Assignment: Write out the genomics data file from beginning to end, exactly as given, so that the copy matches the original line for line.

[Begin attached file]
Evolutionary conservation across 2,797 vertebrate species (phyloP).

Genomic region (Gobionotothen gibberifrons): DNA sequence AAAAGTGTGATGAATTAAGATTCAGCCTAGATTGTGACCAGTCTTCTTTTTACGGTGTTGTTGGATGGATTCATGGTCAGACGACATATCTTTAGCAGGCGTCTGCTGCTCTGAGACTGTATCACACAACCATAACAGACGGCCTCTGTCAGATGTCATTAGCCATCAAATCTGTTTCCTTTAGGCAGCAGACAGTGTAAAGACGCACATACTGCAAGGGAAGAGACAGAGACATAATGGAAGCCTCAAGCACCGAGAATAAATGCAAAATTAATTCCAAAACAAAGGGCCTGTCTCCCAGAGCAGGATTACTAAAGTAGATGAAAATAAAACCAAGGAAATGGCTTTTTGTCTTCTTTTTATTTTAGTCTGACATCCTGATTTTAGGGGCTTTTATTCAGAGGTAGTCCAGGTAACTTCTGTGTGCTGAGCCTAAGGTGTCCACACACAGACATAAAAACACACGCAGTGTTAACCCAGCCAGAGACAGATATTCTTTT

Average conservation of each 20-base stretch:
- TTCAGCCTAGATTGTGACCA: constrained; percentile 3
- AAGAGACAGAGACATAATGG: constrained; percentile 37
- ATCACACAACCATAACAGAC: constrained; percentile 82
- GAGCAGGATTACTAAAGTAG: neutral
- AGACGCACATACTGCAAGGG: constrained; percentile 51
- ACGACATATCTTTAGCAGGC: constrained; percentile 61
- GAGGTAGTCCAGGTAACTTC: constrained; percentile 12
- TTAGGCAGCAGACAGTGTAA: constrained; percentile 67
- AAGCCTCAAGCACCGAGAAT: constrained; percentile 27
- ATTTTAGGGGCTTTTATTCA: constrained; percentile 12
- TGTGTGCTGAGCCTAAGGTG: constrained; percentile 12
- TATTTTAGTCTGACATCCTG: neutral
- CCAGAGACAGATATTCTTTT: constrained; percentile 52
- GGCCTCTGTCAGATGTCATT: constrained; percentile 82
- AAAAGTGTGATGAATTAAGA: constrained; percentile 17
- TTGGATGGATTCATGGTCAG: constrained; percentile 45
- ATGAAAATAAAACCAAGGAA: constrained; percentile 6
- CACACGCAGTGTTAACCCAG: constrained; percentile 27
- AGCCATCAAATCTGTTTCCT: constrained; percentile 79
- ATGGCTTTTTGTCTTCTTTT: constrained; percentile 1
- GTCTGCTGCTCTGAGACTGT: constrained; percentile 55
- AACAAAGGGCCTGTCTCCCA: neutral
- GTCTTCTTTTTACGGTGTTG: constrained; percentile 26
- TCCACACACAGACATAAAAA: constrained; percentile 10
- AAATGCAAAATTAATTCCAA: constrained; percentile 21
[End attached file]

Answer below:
Evolutionary conservation across 2,797 vertebrate species (phyloP).

Genomic region (Gobionotothen gibberifrons): DNA sequence AAAAGTGTGATGAATTAAGATTCAGCCTAGATTGTGACCAGTCTTCTTTTTACGGTGTTGTTGGATGGATTCATGGTCAGACGACATATCTTTAGCAGGCGTCTGCTGCTCTGAGACTGTATCACACAACCATAACAGACGGCCTCTGTCAGATGTCATTAGCCATCAAATCTGTTTCCTTTAGGCAGCAGACAGTGTAAAGACGCACATACTGCAAGGGAAGAGACAGAGACATAATGGAAGCCTCAAGCACCGAGAATAAATGCAAAATTAATTCCAAAACAAAGGGCCTGTCTCCCAGAGCAGGATTACTAAAGTAGATGAAAATAAAACCAAGGAAATGGCTTTTTGTCTTCTTTTTATTTTAGTCTGACATCCTGATTTTAGGGGCTTTTATTCAGAGGTAGTCCAGGTAACTTCTGTGTGCTGAGCCTAAGGTGTCCACACACAGACATAAAAACACACGCAGTGTTAACCCAGCCAGAGACAGATATTCTTTT

Average conservation of each 20-base stretch:
- TTCAGCCTAGATTGTGACCA: constrained; percentile 3
- AAGAGACAGAGACATAATGG: constrained; percentile 37
- ATCACACAACCATAACAGAC: constrained; percentile 82
- GAGCAGGATTACTAAAGTAG: neutral
- AGACGCACATACTGCAAGGG: constrained; percentile 51
- ACGACATATCTTTAGCAGGC: constrained; percentile 61
- GAGGTAGTCCAGGTAACTTC: constrained; percentile 12
- TTAGGCAGCAGACAGTGTAA: constrained; percentile 67
- AAGCCTCAAGCACCGAGAAT: constrained; percentile 27
- ATTTTAGGGGCTTTTATTCA: constrained; percentile 12
- TGTGTGCTGAGCCTAAGGTG: constrained; percentile 12
- TATTTTAGTCTGACATCCTG: neutral
- CCAGAGACAGATATTCTTTT: constrained; percentile 52
- GGCCTCTGTCAGATGTCATT: constrained; percentile 82
- AAAAGTGTGATGAATTAAGA: constrained; percentile 17
- TTGGATGGATTCATGGTCAG: constrained; percentile 45
- ATGAAAATAAAACCAAGGAA: constrained; percentile 6
- CACACGCAGTGTTAACCCAG: constrained; percentile 27
- AGCCATCAAATCTGTTTCCT: constrained; percentile 79
- ATGGCTTTTTGTCTTCTTTT: constrained; percentile 1
- GTCTGCTGCTCTGAGACTGT: constrained; percentile 55
- AACAAAGGGCCTGTCTCCCA: neutral
- GTCTTCTTTTTACGGTGTTG: constrained; percentile 26
- TCCACACACAGACATAAAAA: constrained; percentile 10
- AAATGCAAAATTAATTCCAA: constrained; percentile 21